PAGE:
I spent Christmas in Toyokoro.
It was a quiet day at the Board of Education offices, with the first mention of Christmas coming from me when I brought out some homemade cake mid-afternoon.
It wasn’t quite my first time being at work on Christmas, as I worked in a restaurant back in my early 20s, nor was it my first Christmas away from my family (although that was back in the same era when being with my boyfriend’s family was close enough.)
This was, however, certainly my first “non-Christmas.”
I had decided to handle it by 90 per cent denial, 10 per cent participation.
I did wake up early to FaceTime with my boys as they prepared brunch in my Victoria kitchen.
Then, Japanese-style, I went to work.
Christmas in Hokkaido isn’t truly ignored, but it is purely secular and mostly acknowledged as a couple’s celebration or a fun event for small children who love a visit from “Santa-san.”
The elementary schools have Christmas trees, but the junior high made no mention of the day.
My friend Chiaki hosted a Christmas potluck party on the weekend before, with a mixture of Japanese and North American guests.
We ate quiche, breads and salads, with Noriyuki roasting a chicken, and one guest contributing an excellent venison stew which reminded me of home.
Then we had a “white elephant” gift exchange, all gifts under 1,000 yen ($10) and the option of stealing someone’s opened gift rather than choosing one’s own wrapped gift.
I observed this process with a sociologist’s mindset, and had my hypotheses confirmed.
First was the ubiquitous “janken” (rock/paper/scissors) to randomly and fairly determine who would draw the first of the numbers to determine the gift picking order.
Then, we proceeded clockwise to draw numbers, and numerically to choose gifts.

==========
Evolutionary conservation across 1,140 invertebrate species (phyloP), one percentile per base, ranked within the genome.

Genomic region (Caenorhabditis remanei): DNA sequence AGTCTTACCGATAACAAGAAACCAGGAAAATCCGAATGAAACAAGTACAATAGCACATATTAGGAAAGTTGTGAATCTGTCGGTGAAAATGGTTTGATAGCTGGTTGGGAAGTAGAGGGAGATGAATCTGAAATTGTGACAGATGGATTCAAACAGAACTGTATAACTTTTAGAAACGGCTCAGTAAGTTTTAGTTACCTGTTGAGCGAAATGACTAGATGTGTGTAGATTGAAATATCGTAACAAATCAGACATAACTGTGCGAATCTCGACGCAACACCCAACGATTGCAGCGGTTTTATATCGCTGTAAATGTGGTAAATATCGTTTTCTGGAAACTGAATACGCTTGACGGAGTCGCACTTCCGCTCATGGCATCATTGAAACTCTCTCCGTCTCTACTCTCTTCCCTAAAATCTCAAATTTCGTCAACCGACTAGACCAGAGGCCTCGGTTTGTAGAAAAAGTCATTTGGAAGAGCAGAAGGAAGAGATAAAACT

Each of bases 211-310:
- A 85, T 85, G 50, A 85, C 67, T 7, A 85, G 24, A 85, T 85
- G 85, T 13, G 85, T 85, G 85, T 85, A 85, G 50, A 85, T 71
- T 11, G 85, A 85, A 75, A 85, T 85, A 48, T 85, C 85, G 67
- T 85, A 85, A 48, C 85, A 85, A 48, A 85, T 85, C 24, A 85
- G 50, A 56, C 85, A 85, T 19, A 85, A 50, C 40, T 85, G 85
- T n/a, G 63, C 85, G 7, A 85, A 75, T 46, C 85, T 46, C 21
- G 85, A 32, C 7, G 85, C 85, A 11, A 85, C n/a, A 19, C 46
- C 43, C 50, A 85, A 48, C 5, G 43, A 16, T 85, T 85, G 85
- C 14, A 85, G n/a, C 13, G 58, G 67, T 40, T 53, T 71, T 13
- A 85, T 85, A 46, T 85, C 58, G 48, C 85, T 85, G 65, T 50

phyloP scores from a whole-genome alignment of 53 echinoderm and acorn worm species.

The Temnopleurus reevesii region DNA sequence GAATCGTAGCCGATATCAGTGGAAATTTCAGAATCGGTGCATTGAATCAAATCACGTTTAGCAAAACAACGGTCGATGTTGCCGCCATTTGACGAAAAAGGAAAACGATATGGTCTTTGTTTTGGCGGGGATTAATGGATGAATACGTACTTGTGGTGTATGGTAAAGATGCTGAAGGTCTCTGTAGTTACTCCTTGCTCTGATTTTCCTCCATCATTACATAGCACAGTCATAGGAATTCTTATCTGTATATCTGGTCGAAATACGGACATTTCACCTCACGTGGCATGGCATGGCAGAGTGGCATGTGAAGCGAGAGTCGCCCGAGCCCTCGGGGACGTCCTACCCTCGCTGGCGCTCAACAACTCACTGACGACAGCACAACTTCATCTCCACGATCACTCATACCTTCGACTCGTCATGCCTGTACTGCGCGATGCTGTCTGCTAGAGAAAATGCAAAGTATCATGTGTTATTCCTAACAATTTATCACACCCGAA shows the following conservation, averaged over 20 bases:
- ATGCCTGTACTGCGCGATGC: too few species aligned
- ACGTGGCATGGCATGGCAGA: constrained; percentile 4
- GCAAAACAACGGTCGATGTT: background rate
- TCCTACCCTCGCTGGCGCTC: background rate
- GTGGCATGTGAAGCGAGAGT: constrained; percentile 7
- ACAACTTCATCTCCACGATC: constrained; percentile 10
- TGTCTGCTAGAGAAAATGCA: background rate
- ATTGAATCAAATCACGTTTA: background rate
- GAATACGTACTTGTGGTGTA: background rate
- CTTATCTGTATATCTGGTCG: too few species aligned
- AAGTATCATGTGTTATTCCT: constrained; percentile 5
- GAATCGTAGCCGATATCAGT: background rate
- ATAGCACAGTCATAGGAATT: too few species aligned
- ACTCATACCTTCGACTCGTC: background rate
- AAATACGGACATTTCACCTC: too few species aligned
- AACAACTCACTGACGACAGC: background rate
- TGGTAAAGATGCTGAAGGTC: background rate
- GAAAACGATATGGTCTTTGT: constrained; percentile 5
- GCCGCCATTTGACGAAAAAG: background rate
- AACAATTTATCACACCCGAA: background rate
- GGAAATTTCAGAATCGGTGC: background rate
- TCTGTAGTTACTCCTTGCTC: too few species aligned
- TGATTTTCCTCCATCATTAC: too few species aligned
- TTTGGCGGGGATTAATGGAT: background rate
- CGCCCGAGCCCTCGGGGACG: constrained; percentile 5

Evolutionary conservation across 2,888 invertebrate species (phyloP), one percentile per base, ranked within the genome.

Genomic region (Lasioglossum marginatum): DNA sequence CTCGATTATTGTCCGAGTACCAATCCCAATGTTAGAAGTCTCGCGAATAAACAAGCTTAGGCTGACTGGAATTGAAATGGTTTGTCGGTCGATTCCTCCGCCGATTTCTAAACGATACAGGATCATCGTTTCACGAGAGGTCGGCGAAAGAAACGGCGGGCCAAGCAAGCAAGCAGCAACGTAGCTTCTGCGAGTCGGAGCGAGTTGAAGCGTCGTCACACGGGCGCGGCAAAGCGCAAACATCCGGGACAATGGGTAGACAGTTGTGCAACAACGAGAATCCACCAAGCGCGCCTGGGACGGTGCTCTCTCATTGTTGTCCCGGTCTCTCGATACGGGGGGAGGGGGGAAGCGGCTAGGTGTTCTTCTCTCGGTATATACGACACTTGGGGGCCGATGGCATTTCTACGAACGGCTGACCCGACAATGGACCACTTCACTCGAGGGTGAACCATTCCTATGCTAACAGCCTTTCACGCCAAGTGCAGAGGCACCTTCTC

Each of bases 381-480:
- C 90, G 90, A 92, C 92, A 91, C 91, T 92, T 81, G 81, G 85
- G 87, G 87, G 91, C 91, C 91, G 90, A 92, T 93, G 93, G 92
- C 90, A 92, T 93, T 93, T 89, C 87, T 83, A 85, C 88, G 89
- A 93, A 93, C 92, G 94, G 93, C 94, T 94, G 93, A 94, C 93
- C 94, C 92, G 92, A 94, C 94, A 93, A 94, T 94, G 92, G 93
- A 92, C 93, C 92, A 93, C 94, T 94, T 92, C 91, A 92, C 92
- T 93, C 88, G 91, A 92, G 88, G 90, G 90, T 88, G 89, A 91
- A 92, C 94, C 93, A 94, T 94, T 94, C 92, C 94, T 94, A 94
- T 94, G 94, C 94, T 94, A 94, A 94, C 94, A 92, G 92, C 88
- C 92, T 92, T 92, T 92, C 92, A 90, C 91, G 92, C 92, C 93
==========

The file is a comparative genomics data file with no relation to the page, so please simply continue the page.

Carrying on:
When there is no hierarchy set by custom, it must be set by randomized procedure.
As for the “steal” aspect of the game, usually ruthlessly competitive in Canada, not one person took the option to steal until the 12th of 12, a Canadian raised visitor of Japanese descent who, thinking he couldn’t fit the remaining large, square gift in his luggage, stole the bag of snacks instead.
I had suspected that the stealing would be a stretch in this culture, unless perhaps as a favour to an earlier participant who had chosen a totally unsuitable gift.
I might have been tempted to stir up some trouble myself, except I was fortunate to pick a bag holding a pair of lightweight, lined, waterproof gloves rated to -60 degrees.
I will have warm, dry hands the next time I am shovelling snow!
The remainder of my acknowledgment of Christmas consisted of a foiled attempt to take a photo of frosted foliage to post with a greeting on FaceBook.
I woke on the 25th, not to the clear skies and icy trees of the previous weeks, but to the sound of rain falling on snow packed streets with the now-fulfilled promise of frozen slush tracks. Happy New Year!
P.S. For anyone interested in some amazing photos of Hokkaido’s landscape and wildlife, check out my fellow language teacher’s website at coenglish25.wixsite.com/journeytoinspiration.